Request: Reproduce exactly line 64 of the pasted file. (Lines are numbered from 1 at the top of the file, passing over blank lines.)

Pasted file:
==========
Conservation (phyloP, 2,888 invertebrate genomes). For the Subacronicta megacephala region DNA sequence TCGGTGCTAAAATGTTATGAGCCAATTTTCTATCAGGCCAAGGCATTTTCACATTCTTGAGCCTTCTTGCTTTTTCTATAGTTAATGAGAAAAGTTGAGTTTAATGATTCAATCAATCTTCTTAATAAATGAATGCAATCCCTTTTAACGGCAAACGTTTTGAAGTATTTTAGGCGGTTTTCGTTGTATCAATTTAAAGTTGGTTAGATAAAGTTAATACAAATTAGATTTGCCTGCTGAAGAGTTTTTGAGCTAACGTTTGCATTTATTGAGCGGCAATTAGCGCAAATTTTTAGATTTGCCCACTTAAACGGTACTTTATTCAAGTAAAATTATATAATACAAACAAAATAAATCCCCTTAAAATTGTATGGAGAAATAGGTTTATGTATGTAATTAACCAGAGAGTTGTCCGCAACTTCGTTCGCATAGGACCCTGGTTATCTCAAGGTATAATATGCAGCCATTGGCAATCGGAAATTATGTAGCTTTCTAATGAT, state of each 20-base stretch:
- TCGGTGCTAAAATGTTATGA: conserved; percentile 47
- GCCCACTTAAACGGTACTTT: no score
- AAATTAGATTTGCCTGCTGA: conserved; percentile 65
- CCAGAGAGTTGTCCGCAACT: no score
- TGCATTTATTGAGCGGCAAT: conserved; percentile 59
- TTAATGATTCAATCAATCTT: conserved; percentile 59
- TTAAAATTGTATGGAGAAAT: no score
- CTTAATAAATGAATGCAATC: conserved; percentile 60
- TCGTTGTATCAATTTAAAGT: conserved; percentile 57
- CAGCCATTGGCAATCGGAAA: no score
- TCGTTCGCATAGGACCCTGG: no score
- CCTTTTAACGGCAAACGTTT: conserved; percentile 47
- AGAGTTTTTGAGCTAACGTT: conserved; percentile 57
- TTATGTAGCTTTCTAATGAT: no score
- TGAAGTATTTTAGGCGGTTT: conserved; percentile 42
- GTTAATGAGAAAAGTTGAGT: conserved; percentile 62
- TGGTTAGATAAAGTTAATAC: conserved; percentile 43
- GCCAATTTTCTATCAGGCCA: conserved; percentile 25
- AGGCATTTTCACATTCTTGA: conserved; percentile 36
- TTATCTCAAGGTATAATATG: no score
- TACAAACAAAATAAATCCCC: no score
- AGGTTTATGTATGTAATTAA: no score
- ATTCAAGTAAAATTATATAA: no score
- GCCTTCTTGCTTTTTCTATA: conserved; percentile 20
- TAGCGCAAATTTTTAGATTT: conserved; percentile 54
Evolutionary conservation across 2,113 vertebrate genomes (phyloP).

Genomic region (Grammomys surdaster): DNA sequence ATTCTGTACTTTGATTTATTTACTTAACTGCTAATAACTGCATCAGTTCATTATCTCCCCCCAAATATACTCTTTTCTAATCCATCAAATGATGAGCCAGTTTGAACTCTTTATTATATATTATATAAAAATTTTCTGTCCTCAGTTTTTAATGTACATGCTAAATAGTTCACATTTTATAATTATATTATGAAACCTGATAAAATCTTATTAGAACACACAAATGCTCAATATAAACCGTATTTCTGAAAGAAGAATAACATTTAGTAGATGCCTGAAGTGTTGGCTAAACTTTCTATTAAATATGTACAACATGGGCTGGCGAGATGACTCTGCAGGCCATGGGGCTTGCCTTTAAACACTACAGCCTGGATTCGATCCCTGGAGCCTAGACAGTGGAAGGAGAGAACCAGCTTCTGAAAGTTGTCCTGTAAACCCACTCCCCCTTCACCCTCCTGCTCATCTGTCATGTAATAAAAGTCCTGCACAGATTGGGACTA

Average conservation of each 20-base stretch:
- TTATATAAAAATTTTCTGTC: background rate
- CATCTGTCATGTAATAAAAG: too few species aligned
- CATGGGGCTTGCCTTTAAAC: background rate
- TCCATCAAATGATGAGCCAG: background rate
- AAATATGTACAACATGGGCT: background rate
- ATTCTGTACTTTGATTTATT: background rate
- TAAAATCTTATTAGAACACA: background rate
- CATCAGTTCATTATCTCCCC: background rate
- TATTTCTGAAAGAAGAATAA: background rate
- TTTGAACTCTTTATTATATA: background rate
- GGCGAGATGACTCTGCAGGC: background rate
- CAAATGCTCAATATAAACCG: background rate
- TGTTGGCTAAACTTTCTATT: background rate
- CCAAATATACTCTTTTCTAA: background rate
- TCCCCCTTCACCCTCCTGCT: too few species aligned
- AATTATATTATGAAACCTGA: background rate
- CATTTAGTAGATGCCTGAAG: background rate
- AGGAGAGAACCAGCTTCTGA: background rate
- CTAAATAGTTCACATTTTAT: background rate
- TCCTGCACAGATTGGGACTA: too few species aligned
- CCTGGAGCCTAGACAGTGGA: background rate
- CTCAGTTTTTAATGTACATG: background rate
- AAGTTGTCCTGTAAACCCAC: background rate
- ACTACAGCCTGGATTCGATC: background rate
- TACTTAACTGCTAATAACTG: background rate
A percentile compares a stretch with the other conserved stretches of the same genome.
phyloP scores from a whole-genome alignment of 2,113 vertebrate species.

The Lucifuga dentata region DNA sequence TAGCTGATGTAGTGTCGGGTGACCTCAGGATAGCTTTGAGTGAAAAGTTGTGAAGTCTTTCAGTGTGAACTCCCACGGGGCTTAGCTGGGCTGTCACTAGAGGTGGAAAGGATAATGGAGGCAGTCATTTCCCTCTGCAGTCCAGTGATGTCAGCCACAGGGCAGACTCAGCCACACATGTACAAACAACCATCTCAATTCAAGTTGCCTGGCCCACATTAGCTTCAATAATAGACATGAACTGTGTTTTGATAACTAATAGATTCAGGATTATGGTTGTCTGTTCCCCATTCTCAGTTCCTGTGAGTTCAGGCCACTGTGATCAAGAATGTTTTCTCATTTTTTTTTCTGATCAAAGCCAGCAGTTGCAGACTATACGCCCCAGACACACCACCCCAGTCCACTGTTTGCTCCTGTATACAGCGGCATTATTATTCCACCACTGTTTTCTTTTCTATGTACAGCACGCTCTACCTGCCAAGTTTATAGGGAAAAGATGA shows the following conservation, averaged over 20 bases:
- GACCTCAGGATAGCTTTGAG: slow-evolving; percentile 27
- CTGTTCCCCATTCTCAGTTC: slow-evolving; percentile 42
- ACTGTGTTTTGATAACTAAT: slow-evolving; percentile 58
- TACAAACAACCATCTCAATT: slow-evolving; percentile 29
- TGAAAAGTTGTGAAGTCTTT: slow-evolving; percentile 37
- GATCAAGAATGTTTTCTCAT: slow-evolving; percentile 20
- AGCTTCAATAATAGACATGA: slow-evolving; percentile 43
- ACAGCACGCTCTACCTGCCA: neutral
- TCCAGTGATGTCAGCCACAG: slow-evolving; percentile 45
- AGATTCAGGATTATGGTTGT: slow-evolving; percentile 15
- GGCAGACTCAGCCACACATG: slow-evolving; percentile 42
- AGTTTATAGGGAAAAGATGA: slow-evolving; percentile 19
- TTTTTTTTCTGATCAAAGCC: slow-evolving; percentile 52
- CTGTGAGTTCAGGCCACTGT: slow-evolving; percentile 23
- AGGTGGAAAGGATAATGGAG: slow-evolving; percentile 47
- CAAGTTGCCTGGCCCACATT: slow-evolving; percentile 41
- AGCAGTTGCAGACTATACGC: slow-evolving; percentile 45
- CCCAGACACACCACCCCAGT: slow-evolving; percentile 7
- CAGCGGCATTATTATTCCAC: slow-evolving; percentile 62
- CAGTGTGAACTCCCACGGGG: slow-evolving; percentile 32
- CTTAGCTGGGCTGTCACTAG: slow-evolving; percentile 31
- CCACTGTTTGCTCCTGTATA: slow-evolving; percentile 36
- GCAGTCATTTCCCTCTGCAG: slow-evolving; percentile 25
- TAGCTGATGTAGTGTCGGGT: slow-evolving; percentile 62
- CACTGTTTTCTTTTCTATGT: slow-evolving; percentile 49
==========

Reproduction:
- AGCTTCAATAATAGACATGA: slow-evolving; percentile 43